A writer’s ebullient anxiety

For a playwright, the interval of time between having your play selected for production and the performance’s opening night can only be described in two words: ‘Ebullient anxiety.’

When my play, Connection, was selected for this year’s Maine Playwrights Festival, I experienced the adrenaline rush I’m sure all playwrights know. Because up until now, it’d existed in a world solely inside my own head. After the first draft, questioning almost every line, every plot twist. Delete. Write. Mutter to myself. Revise.

And then you send it out into the world – unleashing your new script on some unsuspecting theater company – having no idea what the response will be. Anxiety builds until, like now, with the Maine Playwrights Festival, someone says, “Hey, we like this.”

Joy. Rapture. And then more anxiety. Will an audience like this? Lately I’ve been writing plays that mess around with time. My play Connection bends time in a way that allows characters to interact in ways that seem – at least today – impossible. Will the audience go along? Will they question my sanity? Question their own sanity?

The Maine Playwrights Festival process uniquely addresses the anxiety most playwrights feel. The staged reading happening this weekend allows me to hear my lines, for the first time, read aloud by seasoned actors. I’ll listen closely to how they interpret the characters, the nuances they’ll add. I’ll pay attention to how the director, Paul Haley, puts the pieces of the puzzle together and offers his own vision.

And I’ll try to read the audience. Most of my plays have included good doses of comedy, so of course I listened for which lines drew the most laughs. Ironically, I began writing Connection as a comedy, imagining what would happen if a character was able to play with time to his distinct advantage. But somehow the stakes rose to such a point where interactions between the characters got pretty intense.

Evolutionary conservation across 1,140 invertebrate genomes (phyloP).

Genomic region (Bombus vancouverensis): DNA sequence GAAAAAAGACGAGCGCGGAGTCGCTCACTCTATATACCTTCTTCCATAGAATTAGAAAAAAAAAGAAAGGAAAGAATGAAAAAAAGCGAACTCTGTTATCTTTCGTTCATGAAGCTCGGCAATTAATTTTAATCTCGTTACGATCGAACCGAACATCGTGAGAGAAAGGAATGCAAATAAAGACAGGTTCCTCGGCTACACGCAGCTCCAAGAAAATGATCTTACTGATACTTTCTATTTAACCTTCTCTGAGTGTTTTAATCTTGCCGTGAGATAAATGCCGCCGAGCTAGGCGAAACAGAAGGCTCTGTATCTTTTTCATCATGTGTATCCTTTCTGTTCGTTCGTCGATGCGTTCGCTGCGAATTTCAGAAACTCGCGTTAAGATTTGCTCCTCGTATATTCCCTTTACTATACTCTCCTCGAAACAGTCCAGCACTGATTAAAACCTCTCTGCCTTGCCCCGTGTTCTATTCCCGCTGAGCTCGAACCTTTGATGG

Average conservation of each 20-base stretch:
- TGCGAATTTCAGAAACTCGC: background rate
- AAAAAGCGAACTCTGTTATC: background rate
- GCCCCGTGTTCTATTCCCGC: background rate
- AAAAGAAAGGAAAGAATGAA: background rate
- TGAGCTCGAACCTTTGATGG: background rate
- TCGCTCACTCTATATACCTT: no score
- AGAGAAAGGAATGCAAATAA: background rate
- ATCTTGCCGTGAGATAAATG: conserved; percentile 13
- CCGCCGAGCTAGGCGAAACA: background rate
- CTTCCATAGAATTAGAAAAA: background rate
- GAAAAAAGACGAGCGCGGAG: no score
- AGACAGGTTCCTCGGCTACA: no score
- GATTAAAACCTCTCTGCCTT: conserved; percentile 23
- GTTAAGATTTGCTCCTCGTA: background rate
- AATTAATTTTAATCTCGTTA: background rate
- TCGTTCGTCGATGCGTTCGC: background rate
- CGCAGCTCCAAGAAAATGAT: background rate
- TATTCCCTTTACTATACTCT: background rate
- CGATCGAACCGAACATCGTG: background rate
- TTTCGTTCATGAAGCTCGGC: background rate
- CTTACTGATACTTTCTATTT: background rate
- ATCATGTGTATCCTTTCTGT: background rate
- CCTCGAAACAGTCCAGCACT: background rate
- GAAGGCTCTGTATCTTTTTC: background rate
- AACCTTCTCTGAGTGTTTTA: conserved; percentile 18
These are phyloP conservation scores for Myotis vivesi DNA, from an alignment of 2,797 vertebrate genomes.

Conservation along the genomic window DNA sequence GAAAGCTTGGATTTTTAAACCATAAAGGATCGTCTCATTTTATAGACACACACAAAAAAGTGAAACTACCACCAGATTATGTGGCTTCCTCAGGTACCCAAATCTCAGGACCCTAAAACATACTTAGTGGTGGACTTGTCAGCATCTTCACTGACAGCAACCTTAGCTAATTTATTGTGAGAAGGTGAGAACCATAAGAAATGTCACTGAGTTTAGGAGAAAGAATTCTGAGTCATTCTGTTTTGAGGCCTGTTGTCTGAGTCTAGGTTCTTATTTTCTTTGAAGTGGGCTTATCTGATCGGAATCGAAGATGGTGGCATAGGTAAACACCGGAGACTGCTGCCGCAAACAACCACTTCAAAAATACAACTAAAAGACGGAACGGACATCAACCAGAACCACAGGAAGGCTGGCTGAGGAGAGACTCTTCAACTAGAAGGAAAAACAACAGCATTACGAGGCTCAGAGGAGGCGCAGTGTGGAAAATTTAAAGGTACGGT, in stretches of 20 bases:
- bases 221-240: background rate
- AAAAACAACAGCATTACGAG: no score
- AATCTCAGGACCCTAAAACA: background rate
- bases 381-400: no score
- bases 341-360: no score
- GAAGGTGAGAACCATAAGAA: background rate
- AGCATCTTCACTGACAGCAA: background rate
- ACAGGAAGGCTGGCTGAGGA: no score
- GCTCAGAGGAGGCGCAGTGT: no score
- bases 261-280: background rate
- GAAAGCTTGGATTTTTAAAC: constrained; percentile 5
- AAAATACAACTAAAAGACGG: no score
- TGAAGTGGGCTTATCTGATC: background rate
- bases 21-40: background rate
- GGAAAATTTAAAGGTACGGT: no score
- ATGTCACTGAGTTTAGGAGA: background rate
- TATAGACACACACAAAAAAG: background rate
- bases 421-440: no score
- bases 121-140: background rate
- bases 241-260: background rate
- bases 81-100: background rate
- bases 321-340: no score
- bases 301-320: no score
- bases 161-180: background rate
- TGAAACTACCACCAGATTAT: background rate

So I won’t be looking for laughs during this reading, but instead for whether the audience seems to be engaged. Tracking along. Or at least stays in their seats!

And afterwards, I’ll look forward to feedback from Paul, the actors, our playwright-in- residence Kate Snodgrass, our dramaturg Dan Burson. Then … more revising. Deleting. Muttering. But I wouldn’t replace the experience of being in the MPF for anything in the world.

JUST ANNOUNCED – two great new classes

Study Shakespeare with Naked Shakespeare’s Artistic Director and/or Performance Poetry with Acorn’s Director of Training

Classes meet on selected Thursday nights this spring

Poetry in Motion, taught by Carmen-maria Mandley
Thursdays March 30 and April 6 • 7:30 to 9:30pm • $40
click here to learn more

Intro to Shakespeare in Performance, taught by Michael Levine
Thursdays May 4, 11 and 18 • 7:30 to 9:30pm • $65
click here to learn more

Acorn’s spring acting classes

Whatever your interest and level of experience, there is a place for you in one of Acorn’s classes and workshops!

New classes begin the week of March 27th.

click here for classes – save 20% on Early Bird registrations before March 1
click here for specialized workshops
click here to register for a FREE acting workshop
click here for voice workshops

All classes and workshops meet in Mechanics Hall in downtown Portland

This slideshow requires JavaScript.

We are pleased to announce the selections for the 2017 Maine Playwrights Festival